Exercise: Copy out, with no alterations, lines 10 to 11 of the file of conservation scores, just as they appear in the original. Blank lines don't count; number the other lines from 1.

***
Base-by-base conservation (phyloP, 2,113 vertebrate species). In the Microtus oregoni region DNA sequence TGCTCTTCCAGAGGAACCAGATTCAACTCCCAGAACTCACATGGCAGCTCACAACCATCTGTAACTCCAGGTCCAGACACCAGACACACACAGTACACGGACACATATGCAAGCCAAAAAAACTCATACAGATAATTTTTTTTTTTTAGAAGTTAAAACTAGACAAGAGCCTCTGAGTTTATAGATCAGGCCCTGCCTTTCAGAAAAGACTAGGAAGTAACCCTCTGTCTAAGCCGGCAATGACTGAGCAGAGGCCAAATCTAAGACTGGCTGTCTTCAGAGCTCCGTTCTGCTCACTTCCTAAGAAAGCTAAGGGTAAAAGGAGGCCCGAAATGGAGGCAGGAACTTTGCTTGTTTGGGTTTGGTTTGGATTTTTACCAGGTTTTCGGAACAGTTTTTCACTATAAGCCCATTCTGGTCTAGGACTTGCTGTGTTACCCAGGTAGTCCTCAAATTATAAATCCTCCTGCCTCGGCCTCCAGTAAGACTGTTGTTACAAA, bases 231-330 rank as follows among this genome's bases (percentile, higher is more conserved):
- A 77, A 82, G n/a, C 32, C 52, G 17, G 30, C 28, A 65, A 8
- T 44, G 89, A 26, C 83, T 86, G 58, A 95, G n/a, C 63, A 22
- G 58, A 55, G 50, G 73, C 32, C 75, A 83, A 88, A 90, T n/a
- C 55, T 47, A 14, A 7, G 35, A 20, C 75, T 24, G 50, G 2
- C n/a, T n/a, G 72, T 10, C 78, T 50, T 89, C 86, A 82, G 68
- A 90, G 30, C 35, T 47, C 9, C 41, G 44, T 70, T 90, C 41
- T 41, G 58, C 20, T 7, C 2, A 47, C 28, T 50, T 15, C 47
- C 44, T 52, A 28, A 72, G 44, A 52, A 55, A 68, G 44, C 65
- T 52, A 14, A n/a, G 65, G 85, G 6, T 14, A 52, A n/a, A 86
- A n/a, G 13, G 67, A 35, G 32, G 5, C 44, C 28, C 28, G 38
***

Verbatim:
- T 52, A 14, A n/a, G 65, G 85, G 6, T 14, A 52, A n/a, A 86
- A n/a, G 13, G 67, A 35, G 32, G 5, C 44, C 28, C 28, G 38